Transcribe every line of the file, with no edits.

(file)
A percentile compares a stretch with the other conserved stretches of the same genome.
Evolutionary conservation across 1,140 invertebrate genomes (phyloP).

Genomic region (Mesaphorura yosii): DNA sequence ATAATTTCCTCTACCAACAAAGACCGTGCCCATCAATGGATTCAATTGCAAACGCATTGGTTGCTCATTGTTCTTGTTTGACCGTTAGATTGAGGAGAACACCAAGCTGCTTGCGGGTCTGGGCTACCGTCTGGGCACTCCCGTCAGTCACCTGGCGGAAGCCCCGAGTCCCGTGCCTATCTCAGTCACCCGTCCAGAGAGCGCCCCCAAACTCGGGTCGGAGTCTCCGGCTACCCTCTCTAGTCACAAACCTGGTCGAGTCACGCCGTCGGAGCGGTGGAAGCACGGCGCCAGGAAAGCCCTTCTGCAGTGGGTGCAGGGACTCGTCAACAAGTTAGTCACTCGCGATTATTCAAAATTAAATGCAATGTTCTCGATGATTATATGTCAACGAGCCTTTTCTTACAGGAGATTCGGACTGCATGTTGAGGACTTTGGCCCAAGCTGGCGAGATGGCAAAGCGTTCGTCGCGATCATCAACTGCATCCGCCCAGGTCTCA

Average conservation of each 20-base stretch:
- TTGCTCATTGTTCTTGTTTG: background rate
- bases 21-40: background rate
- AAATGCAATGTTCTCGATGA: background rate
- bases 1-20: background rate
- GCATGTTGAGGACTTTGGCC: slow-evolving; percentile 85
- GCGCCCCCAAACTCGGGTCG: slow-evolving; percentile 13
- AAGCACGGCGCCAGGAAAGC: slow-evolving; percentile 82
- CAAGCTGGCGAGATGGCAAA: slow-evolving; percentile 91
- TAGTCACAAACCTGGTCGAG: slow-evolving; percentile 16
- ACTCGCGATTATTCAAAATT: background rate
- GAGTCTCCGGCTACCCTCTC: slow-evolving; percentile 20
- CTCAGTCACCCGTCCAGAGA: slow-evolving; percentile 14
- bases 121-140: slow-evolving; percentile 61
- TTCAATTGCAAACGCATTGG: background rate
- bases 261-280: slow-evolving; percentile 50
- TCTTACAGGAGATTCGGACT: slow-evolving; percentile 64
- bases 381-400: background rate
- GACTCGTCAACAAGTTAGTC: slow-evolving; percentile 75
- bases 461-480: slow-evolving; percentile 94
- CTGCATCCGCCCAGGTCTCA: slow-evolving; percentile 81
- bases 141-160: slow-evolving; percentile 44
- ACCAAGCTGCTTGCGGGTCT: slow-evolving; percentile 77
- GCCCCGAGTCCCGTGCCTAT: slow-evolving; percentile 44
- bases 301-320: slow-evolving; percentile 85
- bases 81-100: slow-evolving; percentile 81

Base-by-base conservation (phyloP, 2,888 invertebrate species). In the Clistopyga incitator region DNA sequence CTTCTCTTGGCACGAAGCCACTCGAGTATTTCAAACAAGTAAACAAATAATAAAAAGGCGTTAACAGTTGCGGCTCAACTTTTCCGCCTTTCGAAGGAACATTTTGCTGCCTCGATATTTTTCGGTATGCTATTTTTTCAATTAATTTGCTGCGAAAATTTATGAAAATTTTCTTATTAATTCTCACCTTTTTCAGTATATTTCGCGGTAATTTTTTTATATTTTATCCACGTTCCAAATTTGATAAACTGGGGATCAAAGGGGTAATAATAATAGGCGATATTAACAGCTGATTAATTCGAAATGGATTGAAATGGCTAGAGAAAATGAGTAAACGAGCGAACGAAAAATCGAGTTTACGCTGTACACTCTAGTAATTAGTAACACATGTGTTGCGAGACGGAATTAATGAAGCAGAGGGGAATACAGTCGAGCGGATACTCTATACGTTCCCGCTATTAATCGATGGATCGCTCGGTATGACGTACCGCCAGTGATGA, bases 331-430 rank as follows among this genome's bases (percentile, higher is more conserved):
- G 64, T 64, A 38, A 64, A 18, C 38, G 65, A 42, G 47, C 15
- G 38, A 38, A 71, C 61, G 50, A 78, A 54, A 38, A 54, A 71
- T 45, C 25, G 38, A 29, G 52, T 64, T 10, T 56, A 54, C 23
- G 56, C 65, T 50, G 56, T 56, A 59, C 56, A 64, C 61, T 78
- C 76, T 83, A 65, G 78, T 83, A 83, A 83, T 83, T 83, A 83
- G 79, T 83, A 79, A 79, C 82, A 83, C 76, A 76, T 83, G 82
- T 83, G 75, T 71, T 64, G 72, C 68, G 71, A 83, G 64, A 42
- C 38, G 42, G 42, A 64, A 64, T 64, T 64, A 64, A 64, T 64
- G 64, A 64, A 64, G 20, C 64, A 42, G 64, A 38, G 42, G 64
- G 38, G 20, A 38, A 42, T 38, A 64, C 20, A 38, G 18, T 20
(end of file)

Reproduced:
A percentile compares a stretch with the other conserved stretches of the same genome.
Evolutionary conservation across 1,140 invertebrate genomes (phyloP).

Genomic region (Mesaphorura yosii): DNA sequence ATAATTTCCTCTACCAACAAAGACCGTGCCCATCAATGGATTCAATTGCAAACGCATTGGTTGCTCATTGTTCTTGTTTGACCGTTAGATTGAGGAGAACACCAAGCTGCTTGCGGGTCTGGGCTACCGTCTGGGCACTCCCGTCAGTCACCTGGCGGAAGCCCCGAGTCCCGTGCCTATCTCAGTCACCCGTCCAGAGAGCGCCCCCAAACTCGGGTCGGAGTCTCCGGCTACCCTCTCTAGTCACAAACCTGGTCGAGTCACGCCGTCGGAGCGGTGGAAGCACGGCGCCAGGAAAGCCCTTCTGCAGTGGGTGCAGGGACTCGTCAACAAGTTAGTCACTCGCGATTATTCAAAATTAAATGCAATGTTCTCGATGATTATATGTCAACGAGCCTTTTCTTACAGGAGATTCGGACTGCATGTTGAGGACTTTGGCCCAAGCTGGCGAGATGGCAAAGCGTTCGTCGCGATCATCAACTGCATCCGCCCAGGTCTCA

Average conservation of each 20-base stretch:
- TTGCTCATTGTTCTTGTTTG: background rate
- bases 21-40: background rate
- AAATGCAATGTTCTCGATGA: background rate
- bases 1-20: background rate
- GCATGTTGAGGACTTTGGCC: slow-evolving; percentile 85
- GCGCCCCCAAACTCGGGTCG: slow-evolving; percentile 13
- AAGCACGGCGCCAGGAAAGC: slow-evolving; percentile 82
- CAAGCTGGCGAGATGGCAAA: slow-evolving; percentile 91
- TAGTCACAAACCTGGTCGAG: slow-evolving; percentile 16
- ACTCGCGATTATTCAAAATT: background rate
- GAGTCTCCGGCTACCCTCTC: slow-evolving; percentile 20
- CTCAGTCACCCGTCCAGAGA: slow-evolving; percentile 14
- bases 121-140: slow-evolving; percentile 61
- TTCAATTGCAAACGCATTGG: background rate
- bases 261-280: slow-evolving; percentile 50
- TCTTACAGGAGATTCGGACT: slow-evolving; percentile 64
- bases 381-400: background rate
- GACTCGTCAACAAGTTAGTC: slow-evolving; percentile 75
- bases 461-480: slow-evolving; percentile 94
- CTGCATCCGCCCAGGTCTCA: slow-evolving; percentile 81
- bases 141-160: slow-evolving; percentile 44
- ACCAAGCTGCTTGCGGGTCT: slow-evolving; percentile 77
- GCCCCGAGTCCCGTGCCTAT: slow-evolving; percentile 44
- bases 301-320: slow-evolving; percentile 85
- bases 81-100: slow-evolving; percentile 81

Base-by-base conservation (phyloP, 2,888 invertebrate species). In the Clistopyga incitator region DNA sequence CTTCTCTTGGCACGAAGCCACTCGAGTATTTCAAACAAGTAAACAAATAATAAAAAGGCGTTAACAGTTGCGGCTCAACTTTTCCGCCTTTCGAAGGAACATTTTGCTGCCTCGATATTTTTCGGTATGCTATTTTTTCAATTAATTTGCTGCGAAAATTTATGAAAATTTTCTTATTAATTCTCACCTTTTTCAGTATATTTCGCGGTAATTTTTTTATATTTTATCCACGTTCCAAATTTGATAAACTGGGGATCAAAGGGGTAATAATAATAGGCGATATTAACAGCTGATTAATTCGAAATGGATTGAAATGGCTAGAGAAAATGAGTAAACGAGCGAACGAAAAATCGAGTTTACGCTGTACACTCTAGTAATTAGTAACACATGTGTTGCGAGACGGAATTAATGAAGCAGAGGGGAATACAGTCGAGCGGATACTCTATACGTTCCCGCTATTAATCGATGGATCGCTCGGTATGACGTACCGCCAGTGATGA, bases 331-430 rank as follows among this genome's bases (percentile, higher is more conserved):
- G 64, T 64, A 38, A 64, A 18, C 38, G 65, A 42, G 47, C 15
- G 38, A 38, A 71, C 61, G 50, A 78, A 54, A 38, A 54, A 71
- T 45, C 25, G 38, A 29, G 52, T 64, T 10, T 56, A 54, C 23
- G 56, C 65, T 50, G 56, T 56, A 59, C 56, A 64, C 61, T 78
- C 76, T 83, A 65, G 78, T 83, A 83, A 83, T 83, T 83, A 83
- G 79, T 83, A 79, A 79, C 82, A 83, C 76, A 76, T 83, G 82
- T 83, G 75, T 71, T 64, G 72, C 68, G 71, A 83, G 64, A 42
- C 38, G 42, G 42, A 64, A 64, T 64, T 64, A 64, A 64, T 64
- G 64, A 64, A 64, G 20, C 64, A 42, G 64, A 38, G 42, G 64
- G 38, G 20, A 38, A 42, T 38, A 64, C 20, A 38, G 18, T 20